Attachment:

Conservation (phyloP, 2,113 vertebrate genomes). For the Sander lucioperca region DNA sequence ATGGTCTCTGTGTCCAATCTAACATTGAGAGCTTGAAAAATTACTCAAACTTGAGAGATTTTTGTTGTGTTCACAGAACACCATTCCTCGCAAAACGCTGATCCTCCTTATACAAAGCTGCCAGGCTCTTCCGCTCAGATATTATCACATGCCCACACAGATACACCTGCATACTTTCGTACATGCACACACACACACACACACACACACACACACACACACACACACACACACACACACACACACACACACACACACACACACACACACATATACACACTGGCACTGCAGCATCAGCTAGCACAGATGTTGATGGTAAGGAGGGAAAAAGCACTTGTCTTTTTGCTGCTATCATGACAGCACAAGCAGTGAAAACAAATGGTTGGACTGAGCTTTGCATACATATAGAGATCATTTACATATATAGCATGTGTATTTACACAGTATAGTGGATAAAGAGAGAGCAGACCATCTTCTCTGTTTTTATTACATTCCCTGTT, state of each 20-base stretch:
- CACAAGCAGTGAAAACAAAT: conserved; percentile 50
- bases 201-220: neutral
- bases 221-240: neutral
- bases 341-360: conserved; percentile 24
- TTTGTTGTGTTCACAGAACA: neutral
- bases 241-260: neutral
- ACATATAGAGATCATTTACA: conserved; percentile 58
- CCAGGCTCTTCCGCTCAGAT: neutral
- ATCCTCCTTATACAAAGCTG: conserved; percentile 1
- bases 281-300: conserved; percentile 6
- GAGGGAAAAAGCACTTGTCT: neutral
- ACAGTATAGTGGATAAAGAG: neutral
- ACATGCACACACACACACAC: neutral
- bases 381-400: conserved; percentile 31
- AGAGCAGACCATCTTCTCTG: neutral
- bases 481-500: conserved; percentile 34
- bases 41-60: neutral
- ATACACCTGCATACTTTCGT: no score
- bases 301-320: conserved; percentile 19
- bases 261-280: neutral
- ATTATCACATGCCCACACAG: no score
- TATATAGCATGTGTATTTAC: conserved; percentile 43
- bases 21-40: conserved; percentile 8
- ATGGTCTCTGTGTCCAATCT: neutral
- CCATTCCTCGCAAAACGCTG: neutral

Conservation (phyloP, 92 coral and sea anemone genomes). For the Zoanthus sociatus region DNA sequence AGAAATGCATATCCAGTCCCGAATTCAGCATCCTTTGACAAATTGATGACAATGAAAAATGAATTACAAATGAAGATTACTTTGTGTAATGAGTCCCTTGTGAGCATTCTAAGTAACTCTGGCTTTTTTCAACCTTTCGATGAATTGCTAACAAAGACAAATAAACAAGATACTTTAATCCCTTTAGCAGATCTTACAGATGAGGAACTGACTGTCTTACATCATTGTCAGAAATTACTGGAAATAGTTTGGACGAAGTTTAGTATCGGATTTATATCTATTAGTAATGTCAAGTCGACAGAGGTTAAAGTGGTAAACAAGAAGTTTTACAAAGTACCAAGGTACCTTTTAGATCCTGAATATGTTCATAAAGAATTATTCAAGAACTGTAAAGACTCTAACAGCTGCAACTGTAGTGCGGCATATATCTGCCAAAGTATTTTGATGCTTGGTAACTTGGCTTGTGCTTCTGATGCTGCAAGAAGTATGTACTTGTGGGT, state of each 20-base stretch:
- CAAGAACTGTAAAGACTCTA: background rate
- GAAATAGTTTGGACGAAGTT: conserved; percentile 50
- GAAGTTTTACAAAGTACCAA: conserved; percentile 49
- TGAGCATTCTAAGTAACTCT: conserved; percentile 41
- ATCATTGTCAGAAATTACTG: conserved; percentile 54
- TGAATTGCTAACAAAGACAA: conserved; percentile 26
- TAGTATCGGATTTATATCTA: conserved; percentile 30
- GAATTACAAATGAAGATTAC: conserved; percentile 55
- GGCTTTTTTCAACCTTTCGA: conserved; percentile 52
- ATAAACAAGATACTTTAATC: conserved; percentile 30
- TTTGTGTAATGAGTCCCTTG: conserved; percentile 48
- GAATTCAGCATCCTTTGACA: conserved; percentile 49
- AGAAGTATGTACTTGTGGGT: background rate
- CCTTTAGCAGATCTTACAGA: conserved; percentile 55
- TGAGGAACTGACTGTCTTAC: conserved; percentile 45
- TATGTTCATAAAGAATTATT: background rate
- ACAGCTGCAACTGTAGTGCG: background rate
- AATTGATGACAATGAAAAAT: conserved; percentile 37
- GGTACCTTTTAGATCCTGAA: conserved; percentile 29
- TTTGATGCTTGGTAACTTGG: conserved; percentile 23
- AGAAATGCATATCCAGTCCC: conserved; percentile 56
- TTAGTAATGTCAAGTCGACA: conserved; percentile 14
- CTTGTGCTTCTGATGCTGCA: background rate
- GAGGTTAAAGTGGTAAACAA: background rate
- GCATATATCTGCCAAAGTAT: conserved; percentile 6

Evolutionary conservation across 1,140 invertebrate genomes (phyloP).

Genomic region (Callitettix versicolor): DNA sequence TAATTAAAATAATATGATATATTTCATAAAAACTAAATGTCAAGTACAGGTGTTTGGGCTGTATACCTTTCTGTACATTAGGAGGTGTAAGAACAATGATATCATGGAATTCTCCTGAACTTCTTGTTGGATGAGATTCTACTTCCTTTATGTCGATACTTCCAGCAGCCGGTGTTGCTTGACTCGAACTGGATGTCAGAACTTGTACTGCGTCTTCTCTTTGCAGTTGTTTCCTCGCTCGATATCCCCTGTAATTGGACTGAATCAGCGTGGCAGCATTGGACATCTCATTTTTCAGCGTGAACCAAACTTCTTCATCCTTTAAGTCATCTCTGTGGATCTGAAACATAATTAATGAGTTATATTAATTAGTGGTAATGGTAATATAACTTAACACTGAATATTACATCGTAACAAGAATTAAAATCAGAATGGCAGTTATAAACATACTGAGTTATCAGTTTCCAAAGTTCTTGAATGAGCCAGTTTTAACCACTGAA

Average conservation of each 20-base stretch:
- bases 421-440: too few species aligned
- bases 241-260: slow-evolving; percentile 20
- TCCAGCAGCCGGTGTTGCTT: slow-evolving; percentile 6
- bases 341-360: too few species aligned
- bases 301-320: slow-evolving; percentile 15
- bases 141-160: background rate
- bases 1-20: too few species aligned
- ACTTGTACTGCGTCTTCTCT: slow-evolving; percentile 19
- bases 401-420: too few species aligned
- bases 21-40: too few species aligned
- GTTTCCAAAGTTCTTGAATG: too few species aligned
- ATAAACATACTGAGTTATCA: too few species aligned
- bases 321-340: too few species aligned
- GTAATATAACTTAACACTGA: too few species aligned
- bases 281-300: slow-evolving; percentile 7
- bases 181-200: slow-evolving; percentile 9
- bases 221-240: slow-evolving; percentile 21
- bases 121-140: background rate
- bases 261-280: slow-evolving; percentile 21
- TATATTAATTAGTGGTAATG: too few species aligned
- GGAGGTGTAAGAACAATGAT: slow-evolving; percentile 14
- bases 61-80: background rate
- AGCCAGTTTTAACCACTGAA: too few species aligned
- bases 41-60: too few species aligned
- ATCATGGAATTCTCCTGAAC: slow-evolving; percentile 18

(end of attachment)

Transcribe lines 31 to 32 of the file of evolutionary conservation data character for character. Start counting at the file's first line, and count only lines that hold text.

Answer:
- TGAGCATTCTAAGTAACTCT: conserved; percentile 41
- ATCATTGTCAGAAATTACTG: conserved; percentile 54